Our practice team

The clinical team:

Dr Ben Lim MBBS ANZIIF (Snr Assoc) - Practice Principal

Dr Carol Guasguita Sanchez MBBS

Dr Abiola Salami - MBBS


 Allied Health Professionals:

Gordana Strumfin - Clinical Psychologist

The administrative team:

Sue Bosevski - Practice Manager

Tamica Haines - Patient Support

Miriam Fuhrmann - Patient Support

Danielle Eringa - Patient Support


About the Robertson Doctor:

After a lifetime of General Practice and emergency medicine Dr Lim decided he wanted to practice a little closer to home so he could "roll out of bed and go to work". The Robertson Doctor opened on the 7th September 2009 after months of renovations which have transformed this once cafe, once antique shop into a purpose built Primary care facility of 3 consulting rooms, which has now grown to 5 and also the addition of a state of the art treatment room and even a gallery space! We hope to not just take care of you when you are sick but also do lots of other activities that enhance your wellness like meditation, dancing, crafting, art, music and having interesting conversations. 

About us .........

Dr Ben Lim is a Robbo local and has been practicing for over thirty years in the Illawarra. He arrived in Australia in 1975 with a small family in tow and literally moved into Bulli hospital to live and work. Ben has had many years as an emergency doctor in Port Kembla hospital and has been a trainer and mentor for both the graduate GP training program as well as the UOW graduate school of medicine. On his days off Ben enjoys farming on his 160 acre plot as well as wood carving and the study of Hinduism.

Sue Bosevski commenced work at the practice in December 2009. Sue has lived in Robertson for 29 years . Sue came to Robertson Doctor with over 30 year experience, 21 of these working in health at both Port Kembla & Wollongong Hospitals. Sue worked as a Payroll Manager and Project Manager prior to leaving the health service. Sue was also the administration officer for the the local Robertson Preschool for over 10 years. Sue's early career in health saw her working in medical records as a coder, accounts payable and receivable clerk, workers compensation administrator, admissions department clerk and outpatient clerk . Sue's true passion has always been in health and she is very happy to call Robertson Doctor her home away from home and the team she works with are like family to her. Sue along with the rest of the team at Robertson Doctor hold true to the belief that our patients are the most important thing about our practice and her mission is to ensure they receive the best care from the moment they step into our practice until they leave.  

 Welcome speech at the Opening of the Robertson Doctor.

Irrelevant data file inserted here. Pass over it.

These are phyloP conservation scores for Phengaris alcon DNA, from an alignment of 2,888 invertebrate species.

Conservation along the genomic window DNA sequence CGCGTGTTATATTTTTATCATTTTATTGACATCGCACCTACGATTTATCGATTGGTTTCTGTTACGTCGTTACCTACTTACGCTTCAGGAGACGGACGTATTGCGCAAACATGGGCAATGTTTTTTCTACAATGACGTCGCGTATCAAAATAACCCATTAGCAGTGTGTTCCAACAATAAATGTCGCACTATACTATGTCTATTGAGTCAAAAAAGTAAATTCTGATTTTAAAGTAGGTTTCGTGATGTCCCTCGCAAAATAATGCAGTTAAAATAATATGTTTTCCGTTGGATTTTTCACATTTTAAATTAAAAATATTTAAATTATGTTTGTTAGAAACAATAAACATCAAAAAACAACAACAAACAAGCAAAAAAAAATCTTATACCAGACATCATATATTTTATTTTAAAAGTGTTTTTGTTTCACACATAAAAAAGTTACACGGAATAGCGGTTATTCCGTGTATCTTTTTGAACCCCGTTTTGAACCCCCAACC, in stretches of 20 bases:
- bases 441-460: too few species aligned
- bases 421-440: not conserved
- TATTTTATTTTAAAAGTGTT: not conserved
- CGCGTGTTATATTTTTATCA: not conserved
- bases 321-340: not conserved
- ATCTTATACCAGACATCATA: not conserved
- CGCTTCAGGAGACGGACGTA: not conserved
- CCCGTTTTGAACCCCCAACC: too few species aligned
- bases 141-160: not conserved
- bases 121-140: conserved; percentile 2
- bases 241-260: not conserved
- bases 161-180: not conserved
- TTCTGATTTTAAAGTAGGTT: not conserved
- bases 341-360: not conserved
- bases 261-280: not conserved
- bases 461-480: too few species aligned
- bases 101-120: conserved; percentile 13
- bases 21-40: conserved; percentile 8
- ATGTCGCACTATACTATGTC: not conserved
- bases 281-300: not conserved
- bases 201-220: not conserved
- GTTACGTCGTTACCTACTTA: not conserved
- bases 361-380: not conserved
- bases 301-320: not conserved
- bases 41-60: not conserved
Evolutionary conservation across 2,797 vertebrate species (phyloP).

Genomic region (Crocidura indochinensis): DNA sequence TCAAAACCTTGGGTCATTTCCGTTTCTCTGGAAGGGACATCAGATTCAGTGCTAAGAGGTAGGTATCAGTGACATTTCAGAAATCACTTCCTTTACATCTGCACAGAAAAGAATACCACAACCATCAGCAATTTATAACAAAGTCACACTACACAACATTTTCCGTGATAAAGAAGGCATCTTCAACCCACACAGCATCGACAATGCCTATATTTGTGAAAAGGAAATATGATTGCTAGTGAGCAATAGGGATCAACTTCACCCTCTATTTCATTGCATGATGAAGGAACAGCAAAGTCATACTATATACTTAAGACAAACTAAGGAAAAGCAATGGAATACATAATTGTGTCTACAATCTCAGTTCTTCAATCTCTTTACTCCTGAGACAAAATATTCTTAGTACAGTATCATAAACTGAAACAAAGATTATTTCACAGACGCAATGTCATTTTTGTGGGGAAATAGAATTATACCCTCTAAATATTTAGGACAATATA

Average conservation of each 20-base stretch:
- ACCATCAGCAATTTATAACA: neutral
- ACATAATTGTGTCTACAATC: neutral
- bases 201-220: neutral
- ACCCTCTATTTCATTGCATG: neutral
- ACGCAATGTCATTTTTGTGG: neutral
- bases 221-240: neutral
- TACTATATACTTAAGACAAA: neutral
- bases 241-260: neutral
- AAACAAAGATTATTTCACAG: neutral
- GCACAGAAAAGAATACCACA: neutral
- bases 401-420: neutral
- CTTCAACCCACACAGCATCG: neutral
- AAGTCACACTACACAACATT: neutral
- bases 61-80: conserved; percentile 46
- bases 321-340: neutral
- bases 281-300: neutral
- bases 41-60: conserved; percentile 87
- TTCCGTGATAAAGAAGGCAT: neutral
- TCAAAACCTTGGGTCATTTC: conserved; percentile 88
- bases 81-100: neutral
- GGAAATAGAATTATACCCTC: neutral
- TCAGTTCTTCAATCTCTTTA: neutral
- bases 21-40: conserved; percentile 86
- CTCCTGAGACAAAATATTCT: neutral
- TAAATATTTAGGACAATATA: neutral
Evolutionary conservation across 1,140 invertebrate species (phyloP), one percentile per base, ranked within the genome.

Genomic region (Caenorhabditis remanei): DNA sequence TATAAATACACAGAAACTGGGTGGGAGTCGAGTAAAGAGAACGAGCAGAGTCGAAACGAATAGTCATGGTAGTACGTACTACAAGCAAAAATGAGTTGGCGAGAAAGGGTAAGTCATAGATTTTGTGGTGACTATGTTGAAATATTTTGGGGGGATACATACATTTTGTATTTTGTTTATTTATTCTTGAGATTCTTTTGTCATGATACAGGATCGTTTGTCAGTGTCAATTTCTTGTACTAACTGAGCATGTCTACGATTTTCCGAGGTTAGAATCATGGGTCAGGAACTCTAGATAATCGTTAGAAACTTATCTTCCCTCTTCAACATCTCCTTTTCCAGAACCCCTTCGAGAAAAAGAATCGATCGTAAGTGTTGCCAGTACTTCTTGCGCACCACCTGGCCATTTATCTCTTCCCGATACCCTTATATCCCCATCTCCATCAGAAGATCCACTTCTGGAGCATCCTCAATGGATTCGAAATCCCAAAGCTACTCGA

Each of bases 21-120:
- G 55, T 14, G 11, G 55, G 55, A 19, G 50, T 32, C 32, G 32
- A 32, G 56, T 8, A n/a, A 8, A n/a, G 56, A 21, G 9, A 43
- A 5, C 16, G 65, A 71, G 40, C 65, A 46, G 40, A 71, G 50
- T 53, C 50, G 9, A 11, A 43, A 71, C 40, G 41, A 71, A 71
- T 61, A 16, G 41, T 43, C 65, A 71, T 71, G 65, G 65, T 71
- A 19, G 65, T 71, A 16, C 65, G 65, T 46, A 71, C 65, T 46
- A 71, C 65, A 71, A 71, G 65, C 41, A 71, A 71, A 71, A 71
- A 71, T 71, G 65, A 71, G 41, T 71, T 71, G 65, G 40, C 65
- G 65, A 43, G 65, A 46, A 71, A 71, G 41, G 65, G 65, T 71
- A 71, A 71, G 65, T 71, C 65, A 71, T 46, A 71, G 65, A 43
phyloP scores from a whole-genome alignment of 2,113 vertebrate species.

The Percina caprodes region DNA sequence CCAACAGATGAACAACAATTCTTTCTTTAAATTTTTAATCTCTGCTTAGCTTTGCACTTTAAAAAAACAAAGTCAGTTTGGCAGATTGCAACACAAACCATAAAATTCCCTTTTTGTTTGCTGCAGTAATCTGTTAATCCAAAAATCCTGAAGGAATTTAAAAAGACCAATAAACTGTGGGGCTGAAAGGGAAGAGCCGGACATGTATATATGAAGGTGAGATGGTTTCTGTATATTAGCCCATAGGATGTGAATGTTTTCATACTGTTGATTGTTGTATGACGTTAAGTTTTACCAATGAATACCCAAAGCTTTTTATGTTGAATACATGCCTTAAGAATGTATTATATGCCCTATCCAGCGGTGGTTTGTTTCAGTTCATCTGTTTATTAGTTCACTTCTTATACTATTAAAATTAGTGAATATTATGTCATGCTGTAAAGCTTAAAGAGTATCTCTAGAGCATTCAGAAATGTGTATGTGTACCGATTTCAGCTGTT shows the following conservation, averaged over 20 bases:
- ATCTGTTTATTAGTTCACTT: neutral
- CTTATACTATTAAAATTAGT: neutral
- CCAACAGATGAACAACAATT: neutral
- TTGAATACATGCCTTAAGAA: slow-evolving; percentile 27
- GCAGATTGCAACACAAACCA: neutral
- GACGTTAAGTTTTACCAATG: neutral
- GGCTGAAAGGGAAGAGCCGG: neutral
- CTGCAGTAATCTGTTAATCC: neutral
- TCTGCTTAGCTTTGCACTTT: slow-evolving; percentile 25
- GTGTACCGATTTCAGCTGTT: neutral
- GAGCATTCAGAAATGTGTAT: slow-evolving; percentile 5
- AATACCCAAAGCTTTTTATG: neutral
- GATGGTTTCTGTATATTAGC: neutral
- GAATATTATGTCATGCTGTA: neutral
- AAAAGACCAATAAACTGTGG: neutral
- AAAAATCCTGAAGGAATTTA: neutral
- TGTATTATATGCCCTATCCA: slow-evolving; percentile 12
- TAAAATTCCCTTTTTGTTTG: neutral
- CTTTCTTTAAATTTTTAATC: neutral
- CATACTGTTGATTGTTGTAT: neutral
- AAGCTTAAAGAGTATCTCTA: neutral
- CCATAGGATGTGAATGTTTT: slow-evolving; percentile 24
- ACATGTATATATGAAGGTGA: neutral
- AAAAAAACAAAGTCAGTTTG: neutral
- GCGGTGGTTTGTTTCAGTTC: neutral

27th November 2009

Hello and welcome to everyone here!

I’d like to respectfully acknowledge that we are meeting here today on Gundungurra land also frequented by the Dharawal and Wadi Wadi peoples.

Today we come together to bless the opening of the Robertson Doctor a place for the healing arts. My highest wish for this place is that we are a place for healing, but for healing to occur we need to acknowledge that healing does not only reside with the doctor. It is in relationship. In fact it is in many relationships: perhaps, starting between the doctor and the patient, but also with the patient and the ailment, with the environment, the food we eat, the things we do, the people in our lives, and with ourselves.

This show, When Art Meets Science, invites artists to share this “clinical” environment, to acknowledge the interrelatedness of life. General practice, otherwise known as primary care, is largely about the preservation of health and prevention of disease. If we wish to be healthy we need to nurture what makes us healthy; things that connect us to each other and our community, things that inspire us, things that give us a sense of wellbeing, of hope, things that speak to our spirit and soul.

We at the Robertson Doctor recognise the social, physical and spiritual dimensions of health, life and death.

Life has many twists, turns and setbacks; and sickness is but one of them. That modern medicine is the sole agent for cure is a dangerous assumption as it removes us from acknowledging ourselves as stewards of our own bodies and minds. Modern medicine gives us the ability to ease the symptoms, sometimes mildly and sometimes with dramatic effect; however the art of medicine is not in the drugs we prescribe, it is in the relationship we have with our patients, the community and with the deeper dimensions of life itself.

click here to read the first anniversary address. (27th Nov 2010)